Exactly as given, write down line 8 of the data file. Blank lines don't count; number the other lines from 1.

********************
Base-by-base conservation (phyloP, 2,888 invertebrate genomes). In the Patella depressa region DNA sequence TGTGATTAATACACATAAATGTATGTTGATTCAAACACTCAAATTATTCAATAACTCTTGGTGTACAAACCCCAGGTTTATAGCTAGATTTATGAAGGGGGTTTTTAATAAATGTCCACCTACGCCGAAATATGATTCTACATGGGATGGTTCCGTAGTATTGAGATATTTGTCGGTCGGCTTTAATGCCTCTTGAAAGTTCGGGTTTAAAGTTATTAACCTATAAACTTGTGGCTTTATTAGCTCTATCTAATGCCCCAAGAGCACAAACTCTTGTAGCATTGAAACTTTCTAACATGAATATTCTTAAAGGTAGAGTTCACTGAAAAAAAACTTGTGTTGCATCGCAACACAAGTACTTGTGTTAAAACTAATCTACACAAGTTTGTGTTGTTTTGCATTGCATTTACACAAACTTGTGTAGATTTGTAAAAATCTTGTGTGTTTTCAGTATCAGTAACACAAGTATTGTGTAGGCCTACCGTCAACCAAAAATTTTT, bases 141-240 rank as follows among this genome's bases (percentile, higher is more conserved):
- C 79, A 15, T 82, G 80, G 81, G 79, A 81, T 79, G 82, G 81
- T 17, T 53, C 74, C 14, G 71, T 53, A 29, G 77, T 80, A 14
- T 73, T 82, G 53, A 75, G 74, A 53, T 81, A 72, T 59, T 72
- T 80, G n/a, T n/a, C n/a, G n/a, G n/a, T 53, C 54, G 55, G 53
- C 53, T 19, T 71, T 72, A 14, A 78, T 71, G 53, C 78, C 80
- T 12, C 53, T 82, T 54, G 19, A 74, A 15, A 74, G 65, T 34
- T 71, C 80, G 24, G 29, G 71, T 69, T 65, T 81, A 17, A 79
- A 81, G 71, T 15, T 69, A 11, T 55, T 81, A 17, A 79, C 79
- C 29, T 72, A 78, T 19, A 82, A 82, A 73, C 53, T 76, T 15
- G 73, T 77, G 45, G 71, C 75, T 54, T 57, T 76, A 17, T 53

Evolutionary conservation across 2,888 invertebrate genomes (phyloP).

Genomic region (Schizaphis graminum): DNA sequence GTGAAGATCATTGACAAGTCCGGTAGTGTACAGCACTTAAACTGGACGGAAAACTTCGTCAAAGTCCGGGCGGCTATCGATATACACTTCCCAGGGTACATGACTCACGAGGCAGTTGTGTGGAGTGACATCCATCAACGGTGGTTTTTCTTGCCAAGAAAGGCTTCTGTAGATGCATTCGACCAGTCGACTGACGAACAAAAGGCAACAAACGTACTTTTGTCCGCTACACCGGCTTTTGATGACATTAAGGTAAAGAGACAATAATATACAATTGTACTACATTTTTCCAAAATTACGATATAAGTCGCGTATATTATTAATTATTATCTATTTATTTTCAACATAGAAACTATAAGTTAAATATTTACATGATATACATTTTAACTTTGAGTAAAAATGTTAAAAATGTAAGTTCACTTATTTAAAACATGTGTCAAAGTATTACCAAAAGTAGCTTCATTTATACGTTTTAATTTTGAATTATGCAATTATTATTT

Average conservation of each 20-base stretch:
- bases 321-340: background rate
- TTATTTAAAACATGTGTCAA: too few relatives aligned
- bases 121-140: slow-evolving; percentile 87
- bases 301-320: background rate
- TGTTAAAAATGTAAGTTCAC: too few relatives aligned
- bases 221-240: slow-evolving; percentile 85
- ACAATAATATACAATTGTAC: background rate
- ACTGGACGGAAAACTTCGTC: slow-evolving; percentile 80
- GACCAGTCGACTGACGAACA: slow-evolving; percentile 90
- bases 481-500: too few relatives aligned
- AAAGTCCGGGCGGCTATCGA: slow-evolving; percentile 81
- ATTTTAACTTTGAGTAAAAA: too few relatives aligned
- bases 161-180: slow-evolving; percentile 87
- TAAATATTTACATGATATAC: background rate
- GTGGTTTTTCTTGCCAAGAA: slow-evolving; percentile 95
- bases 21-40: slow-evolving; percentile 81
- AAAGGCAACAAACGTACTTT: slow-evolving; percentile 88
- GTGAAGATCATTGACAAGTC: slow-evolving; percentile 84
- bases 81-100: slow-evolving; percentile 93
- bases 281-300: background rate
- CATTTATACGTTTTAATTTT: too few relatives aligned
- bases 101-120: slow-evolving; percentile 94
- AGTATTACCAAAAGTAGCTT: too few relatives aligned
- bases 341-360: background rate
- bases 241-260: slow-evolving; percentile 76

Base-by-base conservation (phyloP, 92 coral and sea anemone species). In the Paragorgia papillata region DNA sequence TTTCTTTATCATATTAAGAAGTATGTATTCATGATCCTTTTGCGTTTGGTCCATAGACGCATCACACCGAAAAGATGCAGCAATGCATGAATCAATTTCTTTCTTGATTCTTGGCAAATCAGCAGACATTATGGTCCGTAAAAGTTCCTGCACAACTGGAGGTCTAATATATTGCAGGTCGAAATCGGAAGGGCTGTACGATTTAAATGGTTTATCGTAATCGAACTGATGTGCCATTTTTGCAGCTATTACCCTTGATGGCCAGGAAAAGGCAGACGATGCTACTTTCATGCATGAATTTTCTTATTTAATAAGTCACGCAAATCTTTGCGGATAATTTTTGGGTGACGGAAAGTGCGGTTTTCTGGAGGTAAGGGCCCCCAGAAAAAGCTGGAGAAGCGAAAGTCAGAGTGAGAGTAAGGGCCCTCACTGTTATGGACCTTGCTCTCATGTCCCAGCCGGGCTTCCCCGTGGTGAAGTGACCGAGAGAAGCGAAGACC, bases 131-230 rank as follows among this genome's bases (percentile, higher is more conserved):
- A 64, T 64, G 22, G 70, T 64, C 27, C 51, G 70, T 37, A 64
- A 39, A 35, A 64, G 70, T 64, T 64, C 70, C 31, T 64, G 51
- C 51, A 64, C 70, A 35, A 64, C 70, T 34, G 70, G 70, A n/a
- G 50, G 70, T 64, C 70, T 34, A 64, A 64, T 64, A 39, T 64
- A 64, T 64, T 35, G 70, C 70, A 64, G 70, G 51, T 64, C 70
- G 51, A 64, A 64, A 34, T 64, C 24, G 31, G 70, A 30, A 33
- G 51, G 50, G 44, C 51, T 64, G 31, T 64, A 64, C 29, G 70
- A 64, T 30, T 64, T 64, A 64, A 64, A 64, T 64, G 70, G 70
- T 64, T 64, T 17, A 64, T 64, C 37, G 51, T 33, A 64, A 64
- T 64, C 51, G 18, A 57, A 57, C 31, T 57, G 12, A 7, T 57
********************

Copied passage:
- T 71, C 80, G 24, G 29, G 71, T 69, T 65, T 81, A 17, A 79